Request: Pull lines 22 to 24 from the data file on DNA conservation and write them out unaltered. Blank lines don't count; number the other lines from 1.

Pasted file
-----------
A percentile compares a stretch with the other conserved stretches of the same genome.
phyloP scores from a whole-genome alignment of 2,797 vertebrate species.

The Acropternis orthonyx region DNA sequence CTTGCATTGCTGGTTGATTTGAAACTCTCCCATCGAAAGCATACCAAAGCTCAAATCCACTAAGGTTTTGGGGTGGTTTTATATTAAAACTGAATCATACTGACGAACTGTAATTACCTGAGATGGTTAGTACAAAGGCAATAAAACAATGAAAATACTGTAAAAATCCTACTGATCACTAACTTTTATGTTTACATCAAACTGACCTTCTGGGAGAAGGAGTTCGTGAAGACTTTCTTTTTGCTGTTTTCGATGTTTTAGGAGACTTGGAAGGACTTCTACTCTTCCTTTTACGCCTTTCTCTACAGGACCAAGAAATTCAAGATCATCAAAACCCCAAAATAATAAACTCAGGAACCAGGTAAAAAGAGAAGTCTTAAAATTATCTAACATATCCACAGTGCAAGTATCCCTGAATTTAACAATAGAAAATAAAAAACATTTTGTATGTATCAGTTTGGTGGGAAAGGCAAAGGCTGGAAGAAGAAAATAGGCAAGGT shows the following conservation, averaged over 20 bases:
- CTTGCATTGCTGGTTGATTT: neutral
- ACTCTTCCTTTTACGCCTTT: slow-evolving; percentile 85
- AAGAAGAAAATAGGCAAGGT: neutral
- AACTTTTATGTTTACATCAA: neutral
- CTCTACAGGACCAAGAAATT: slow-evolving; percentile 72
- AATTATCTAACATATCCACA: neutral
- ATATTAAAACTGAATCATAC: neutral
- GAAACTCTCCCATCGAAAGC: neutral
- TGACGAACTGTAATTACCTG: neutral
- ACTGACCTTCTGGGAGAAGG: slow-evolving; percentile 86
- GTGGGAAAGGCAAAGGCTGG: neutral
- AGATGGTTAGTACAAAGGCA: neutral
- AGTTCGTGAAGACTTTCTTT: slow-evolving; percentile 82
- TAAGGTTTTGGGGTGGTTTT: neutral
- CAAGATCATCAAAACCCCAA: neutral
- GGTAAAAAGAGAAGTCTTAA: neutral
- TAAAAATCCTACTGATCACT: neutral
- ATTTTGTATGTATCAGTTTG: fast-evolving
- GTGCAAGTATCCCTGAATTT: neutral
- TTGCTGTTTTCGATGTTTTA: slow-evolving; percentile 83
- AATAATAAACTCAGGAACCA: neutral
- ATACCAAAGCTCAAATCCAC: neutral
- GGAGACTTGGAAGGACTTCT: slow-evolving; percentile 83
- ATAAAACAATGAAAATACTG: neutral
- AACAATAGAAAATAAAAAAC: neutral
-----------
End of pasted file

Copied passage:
- GTGCAAGTATCCCTGAATTT: neutral
- TTGCTGTTTTCGATGTTTTA: slow-evolving; percentile 83
- AATAATAAACTCAGGAACCA: neutral